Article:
Located 10 miles northeast of downtown Los Angeles at the foot of the imposing San Gabriel Mountains, this pretty city of 139,000 is best-known for the Granddaddy of ’em All, the annual Rose Bowl football game, as well as the ever-popular Rose Parade and a delightful parody, the whimsical Doo Dah Parade. Some 800 restored early 20th-century Arts & Crafts wooden bungalows, clustered in the Bungalow Heaven historic district, give Pasadena its defining architectural look. Shopping and dining are abundant along pedestrian-friendly South Lake Avenue and in revived 22-block Old Pasadena. Don’t miss the landmark 1925 Pasadena Playhouse, California’s official state theater. In nearby San Marino, the Huntington combines a distinguished library, a priceless fine-art collection and an extensive botanical garden.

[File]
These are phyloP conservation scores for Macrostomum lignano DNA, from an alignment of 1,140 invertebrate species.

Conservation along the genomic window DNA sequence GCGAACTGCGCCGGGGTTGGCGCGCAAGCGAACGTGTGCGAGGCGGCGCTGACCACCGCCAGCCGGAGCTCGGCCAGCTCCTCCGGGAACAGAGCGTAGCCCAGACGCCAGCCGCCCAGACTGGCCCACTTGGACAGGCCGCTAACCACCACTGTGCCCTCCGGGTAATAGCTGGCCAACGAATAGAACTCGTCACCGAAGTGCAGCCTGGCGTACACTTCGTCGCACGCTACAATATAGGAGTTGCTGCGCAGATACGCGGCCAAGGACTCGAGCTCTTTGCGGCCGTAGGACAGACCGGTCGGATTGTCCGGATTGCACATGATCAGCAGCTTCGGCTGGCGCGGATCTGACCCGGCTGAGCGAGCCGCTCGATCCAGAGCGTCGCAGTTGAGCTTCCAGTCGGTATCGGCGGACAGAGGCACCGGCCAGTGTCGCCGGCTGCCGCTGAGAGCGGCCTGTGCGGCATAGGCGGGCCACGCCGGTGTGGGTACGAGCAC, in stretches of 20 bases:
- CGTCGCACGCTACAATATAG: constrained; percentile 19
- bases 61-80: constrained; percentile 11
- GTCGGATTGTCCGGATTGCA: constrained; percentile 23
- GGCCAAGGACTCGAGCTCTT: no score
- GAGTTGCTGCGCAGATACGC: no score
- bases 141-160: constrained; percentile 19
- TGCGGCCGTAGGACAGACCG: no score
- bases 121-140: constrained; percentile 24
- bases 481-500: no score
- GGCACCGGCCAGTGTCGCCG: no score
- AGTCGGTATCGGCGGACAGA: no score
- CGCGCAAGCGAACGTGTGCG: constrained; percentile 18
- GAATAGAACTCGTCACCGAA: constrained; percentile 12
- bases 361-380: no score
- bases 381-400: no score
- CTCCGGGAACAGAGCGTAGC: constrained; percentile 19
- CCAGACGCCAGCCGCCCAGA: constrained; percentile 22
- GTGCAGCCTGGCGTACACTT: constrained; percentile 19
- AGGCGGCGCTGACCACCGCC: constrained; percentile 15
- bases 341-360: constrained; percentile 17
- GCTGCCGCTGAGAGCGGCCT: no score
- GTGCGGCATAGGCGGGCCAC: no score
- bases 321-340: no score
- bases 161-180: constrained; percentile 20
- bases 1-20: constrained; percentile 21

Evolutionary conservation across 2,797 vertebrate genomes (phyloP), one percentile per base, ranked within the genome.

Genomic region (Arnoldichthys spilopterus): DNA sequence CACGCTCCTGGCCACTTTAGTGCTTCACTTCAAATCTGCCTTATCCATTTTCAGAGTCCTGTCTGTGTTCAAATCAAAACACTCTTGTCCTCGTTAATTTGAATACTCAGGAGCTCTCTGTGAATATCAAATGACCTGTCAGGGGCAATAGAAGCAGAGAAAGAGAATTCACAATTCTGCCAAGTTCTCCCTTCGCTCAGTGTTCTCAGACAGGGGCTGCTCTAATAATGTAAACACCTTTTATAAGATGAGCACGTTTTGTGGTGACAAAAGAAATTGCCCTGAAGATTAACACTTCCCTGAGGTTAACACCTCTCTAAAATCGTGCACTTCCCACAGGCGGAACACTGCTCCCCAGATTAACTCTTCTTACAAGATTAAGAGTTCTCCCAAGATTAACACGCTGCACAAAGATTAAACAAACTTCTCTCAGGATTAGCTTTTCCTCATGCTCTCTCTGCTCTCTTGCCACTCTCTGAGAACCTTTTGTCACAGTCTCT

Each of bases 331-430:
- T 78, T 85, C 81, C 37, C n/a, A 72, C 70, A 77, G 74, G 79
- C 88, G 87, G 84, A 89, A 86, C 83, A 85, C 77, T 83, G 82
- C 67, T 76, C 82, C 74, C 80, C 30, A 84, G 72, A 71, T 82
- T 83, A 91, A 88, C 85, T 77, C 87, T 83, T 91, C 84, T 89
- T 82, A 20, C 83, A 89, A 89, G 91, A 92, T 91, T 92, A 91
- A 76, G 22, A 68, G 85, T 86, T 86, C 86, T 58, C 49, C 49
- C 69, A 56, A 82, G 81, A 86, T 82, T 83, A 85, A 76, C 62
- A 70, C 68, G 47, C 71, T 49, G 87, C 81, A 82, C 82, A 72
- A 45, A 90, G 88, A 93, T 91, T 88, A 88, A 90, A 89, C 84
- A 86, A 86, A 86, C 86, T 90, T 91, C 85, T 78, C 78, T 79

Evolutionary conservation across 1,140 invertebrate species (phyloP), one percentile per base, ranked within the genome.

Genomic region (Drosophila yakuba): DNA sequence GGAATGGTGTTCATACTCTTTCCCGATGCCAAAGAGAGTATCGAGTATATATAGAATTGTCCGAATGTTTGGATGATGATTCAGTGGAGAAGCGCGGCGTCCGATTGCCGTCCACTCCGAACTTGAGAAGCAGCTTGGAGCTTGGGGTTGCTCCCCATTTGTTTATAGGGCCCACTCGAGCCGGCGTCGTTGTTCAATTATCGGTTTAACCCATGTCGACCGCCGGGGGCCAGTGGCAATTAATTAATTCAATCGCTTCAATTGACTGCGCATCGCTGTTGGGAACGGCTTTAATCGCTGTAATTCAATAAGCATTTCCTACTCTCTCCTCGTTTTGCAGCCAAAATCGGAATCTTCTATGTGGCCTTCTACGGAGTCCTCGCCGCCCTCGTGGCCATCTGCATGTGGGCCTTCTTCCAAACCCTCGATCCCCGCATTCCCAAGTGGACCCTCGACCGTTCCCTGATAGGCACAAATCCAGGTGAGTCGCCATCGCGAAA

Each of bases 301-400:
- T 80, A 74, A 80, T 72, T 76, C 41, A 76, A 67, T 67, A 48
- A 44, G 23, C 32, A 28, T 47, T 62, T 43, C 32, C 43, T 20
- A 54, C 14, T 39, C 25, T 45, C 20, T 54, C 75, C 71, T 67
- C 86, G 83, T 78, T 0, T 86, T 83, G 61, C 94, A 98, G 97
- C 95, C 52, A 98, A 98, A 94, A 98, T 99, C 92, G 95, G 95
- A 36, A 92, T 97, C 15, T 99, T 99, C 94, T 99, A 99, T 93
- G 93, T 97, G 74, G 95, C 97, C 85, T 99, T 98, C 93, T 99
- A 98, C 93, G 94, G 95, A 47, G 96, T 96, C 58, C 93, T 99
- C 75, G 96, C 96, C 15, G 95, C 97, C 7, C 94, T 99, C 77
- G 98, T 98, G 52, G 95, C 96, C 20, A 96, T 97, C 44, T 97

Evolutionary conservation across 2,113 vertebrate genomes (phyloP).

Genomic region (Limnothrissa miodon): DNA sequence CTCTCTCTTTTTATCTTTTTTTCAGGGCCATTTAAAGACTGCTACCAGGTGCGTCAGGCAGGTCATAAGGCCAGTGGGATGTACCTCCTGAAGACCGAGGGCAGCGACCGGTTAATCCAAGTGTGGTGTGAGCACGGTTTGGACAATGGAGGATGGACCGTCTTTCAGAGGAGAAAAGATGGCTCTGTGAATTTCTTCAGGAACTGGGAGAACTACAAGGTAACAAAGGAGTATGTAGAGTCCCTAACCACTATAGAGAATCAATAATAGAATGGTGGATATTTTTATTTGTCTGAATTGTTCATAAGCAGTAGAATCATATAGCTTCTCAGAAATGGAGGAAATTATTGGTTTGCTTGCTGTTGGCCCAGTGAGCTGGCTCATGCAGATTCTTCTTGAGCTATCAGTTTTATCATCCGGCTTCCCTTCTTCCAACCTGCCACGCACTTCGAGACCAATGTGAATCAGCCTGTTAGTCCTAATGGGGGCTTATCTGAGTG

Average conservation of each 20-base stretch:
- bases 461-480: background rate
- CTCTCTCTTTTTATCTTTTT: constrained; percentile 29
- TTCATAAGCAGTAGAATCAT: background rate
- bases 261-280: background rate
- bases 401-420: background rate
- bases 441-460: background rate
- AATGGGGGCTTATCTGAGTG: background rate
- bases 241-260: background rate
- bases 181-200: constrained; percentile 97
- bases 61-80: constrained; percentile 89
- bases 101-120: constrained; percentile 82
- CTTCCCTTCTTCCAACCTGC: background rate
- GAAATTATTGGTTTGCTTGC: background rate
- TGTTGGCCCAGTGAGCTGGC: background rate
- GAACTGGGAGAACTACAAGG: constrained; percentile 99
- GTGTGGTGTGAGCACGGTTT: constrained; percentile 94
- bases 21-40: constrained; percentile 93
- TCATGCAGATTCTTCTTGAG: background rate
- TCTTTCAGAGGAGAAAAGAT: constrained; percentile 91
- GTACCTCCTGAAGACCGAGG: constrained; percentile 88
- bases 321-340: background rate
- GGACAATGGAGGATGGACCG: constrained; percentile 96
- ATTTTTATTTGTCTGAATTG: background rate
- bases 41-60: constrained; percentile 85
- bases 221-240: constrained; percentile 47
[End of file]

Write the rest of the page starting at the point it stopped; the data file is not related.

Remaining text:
NAPA: More Than Wine

Napa is three places: city, valley and county. Time was when Napa city was a place visitors stopped only for gasoline. Now the city brims with fine dining, new hotels, happening bars, a handsome promenade downtown along the Napa River, and foodie favorite Oxbow Public Market with its locally sourced seasonal bounty. The Napa Valley Wine Train rumbles north and south on two hour, three hour or full day excursions, offering full meals on wheels, and, of course, California wines. Michelin-starred La Toque in the Westin Verasa Hotel highlights refined in-city dining. First Street showcases a cluster of art galleries and eye-catching public art pieces. Napa’s restored Uptown Theatre presents a variety of fine music and comedy shows, while the spruced-up 1880 Napa Valley Opera House is a jewel-box venue for music and performances. Moreover, center-city Napa is speckled with lovely bed and breakfast places in artfully restored Victorian dwellings of turrets, stained-glass and burnished wood.

BERKELEY: The Arts & More